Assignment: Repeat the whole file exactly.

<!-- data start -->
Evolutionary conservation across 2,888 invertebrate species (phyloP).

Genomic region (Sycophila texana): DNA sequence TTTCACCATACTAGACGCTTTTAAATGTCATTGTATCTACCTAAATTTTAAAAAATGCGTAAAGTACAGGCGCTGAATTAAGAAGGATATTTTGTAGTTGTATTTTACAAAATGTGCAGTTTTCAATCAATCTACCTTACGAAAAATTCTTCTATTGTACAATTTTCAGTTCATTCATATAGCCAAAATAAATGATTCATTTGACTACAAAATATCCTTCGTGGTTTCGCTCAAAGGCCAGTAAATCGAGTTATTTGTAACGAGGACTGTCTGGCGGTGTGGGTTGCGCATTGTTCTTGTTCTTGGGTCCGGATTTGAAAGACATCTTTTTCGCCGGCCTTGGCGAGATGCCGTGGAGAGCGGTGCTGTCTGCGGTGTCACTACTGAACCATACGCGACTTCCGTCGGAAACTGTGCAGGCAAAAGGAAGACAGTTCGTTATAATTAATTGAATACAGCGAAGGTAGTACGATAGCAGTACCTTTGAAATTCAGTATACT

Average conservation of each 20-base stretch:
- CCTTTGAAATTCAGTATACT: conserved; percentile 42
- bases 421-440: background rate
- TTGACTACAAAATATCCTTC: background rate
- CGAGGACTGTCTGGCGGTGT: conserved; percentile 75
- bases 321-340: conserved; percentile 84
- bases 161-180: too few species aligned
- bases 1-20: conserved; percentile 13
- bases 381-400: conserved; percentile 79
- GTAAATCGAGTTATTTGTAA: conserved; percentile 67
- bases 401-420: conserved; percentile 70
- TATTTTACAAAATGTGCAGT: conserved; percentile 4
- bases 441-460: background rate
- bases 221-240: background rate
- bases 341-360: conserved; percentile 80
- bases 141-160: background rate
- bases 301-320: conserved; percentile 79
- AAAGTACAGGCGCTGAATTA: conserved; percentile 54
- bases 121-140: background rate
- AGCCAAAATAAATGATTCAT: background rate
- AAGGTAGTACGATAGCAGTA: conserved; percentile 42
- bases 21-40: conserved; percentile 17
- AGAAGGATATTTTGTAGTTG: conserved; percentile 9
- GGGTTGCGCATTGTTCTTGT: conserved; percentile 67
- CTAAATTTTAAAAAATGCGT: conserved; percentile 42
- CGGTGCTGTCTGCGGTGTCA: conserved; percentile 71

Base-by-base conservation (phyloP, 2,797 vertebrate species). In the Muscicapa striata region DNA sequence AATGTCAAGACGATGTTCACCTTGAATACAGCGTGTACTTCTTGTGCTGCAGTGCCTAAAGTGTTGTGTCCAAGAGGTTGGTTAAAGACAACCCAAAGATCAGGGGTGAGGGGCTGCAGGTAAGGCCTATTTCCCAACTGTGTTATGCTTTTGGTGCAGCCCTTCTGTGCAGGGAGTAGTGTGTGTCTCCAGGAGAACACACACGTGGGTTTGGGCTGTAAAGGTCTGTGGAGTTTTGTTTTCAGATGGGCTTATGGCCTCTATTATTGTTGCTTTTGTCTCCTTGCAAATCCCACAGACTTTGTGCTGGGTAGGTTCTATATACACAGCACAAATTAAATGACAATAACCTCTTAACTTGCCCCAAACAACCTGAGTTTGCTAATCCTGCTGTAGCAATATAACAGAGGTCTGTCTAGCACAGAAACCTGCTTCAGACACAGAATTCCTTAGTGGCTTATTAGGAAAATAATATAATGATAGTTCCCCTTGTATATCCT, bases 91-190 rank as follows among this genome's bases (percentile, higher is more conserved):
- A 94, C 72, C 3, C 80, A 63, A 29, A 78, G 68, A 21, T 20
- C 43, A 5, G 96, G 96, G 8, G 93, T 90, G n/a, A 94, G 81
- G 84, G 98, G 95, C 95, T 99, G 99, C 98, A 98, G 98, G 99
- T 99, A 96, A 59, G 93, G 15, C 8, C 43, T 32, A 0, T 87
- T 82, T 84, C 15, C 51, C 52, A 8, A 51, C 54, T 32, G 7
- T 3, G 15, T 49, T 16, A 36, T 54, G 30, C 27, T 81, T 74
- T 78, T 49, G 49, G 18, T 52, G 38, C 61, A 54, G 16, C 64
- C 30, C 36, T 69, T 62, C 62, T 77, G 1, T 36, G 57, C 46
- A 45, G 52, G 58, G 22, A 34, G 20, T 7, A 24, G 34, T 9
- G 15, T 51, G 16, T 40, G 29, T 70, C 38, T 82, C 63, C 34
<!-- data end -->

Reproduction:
Evolutionary conservation across 2,888 invertebrate species (phyloP).

Genomic region (Sycophila texana): DNA sequence TTTCACCATACTAGACGCTTTTAAATGTCATTGTATCTACCTAAATTTTAAAAAATGCGTAAAGTACAGGCGCTGAATTAAGAAGGATATTTTGTAGTTGTATTTTACAAAATGTGCAGTTTTCAATCAATCTACCTTACGAAAAATTCTTCTATTGTACAATTTTCAGTTCATTCATATAGCCAAAATAAATGATTCATTTGACTACAAAATATCCTTCGTGGTTTCGCTCAAAGGCCAGTAAATCGAGTTATTTGTAACGAGGACTGTCTGGCGGTGTGGGTTGCGCATTGTTCTTGTTCTTGGGTCCGGATTTGAAAGACATCTTTTTCGCCGGCCTTGGCGAGATGCCGTGGAGAGCGGTGCTGTCTGCGGTGTCACTACTGAACCATACGCGACTTCCGTCGGAAACTGTGCAGGCAAAAGGAAGACAGTTCGTTATAATTAATTGAATACAGCGAAGGTAGTACGATAGCAGTACCTTTGAAATTCAGTATACT

Average conservation of each 20-base stretch:
- CCTTTGAAATTCAGTATACT: conserved; percentile 42
- bases 421-440: background rate
- TTGACTACAAAATATCCTTC: background rate
- CGAGGACTGTCTGGCGGTGT: conserved; percentile 75
- bases 321-340: conserved; percentile 84
- bases 161-180: too few species aligned
- bases 1-20: conserved; percentile 13
- bases 381-400: conserved; percentile 79
- GTAAATCGAGTTATTTGTAA: conserved; percentile 67
- bases 401-420: conserved; percentile 70
- TATTTTACAAAATGTGCAGT: conserved; percentile 4
- bases 441-460: background rate
- bases 221-240: background rate
- bases 341-360: conserved; percentile 80
- bases 141-160: background rate
- bases 301-320: conserved; percentile 79
- AAAGTACAGGCGCTGAATTA: conserved; percentile 54
- bases 121-140: background rate
- AGCCAAAATAAATGATTCAT: background rate
- AAGGTAGTACGATAGCAGTA: conserved; percentile 42
- bases 21-40: conserved; percentile 17
- AGAAGGATATTTTGTAGTTG: conserved; percentile 9
- GGGTTGCGCATTGTTCTTGT: conserved; percentile 67
- CTAAATTTTAAAAAATGCGT: conserved; percentile 42
- CGGTGCTGTCTGCGGTGTCA: conserved; percentile 71

Base-by-base conservation (phyloP, 2,797 vertebrate species). In the Muscicapa striata region DNA sequence AATGTCAAGACGATGTTCACCTTGAATACAGCGTGTACTTCTTGTGCTGCAGTGCCTAAAGTGTTGTGTCCAAGAGGTTGGTTAAAGACAACCCAAAGATCAGGGGTGAGGGGCTGCAGGTAAGGCCTATTTCCCAACTGTGTTATGCTTTTGGTGCAGCCCTTCTGTGCAGGGAGTAGTGTGTGTCTCCAGGAGAACACACACGTGGGTTTGGGCTGTAAAGGTCTGTGGAGTTTTGTTTTCAGATGGGCTTATGGCCTCTATTATTGTTGCTTTTGTCTCCTTGCAAATCCCACAGACTTTGTGCTGGGTAGGTTCTATATACACAGCACAAATTAAATGACAATAACCTCTTAACTTGCCCCAAACAACCTGAGTTTGCTAATCCTGCTGTAGCAATATAACAGAGGTCTGTCTAGCACAGAAACCTGCTTCAGACACAGAATTCCTTAGTGGCTTATTAGGAAAATAATATAATGATAGTTCCCCTTGTATATCCT, bases 91-190 rank as follows among this genome's bases (percentile, higher is more conserved):
- A 94, C 72, C 3, C 80, A 63, A 29, A 78, G 68, A 21, T 20
- C 43, A 5, G 96, G 96, G 8, G 93, T 90, G n/a, A 94, G 81
- G 84, G 98, G 95, C 95, T 99, G 99, C 98, A 98, G 98, G 99
- T 99, A 96, A 59, G 93, G 15, C 8, C 43, T 32, A 0, T 87
- T 82, T 84, C 15, C 51, C 52, A 8, A 51, C 54, T 32, G 7
- T 3, G 15, T 49, T 16, A 36, T 54, G 30, C 27, T 81, T 74
- T 78, T 49, G 49, G 18, T 52, G 38, C 61, A 54, G 16, C 64
- C 30, C 36, T 69, T 62, C 62, T 77, G 1, T 36, G 57, C 46
- A 45, G 52, G 58, G 22, A 34, G 20, T 7, A 24, G 34, T 9
- G 15, T 51, G 16, T 40, G 29, T 70, C 38, T 82, C 63, C 34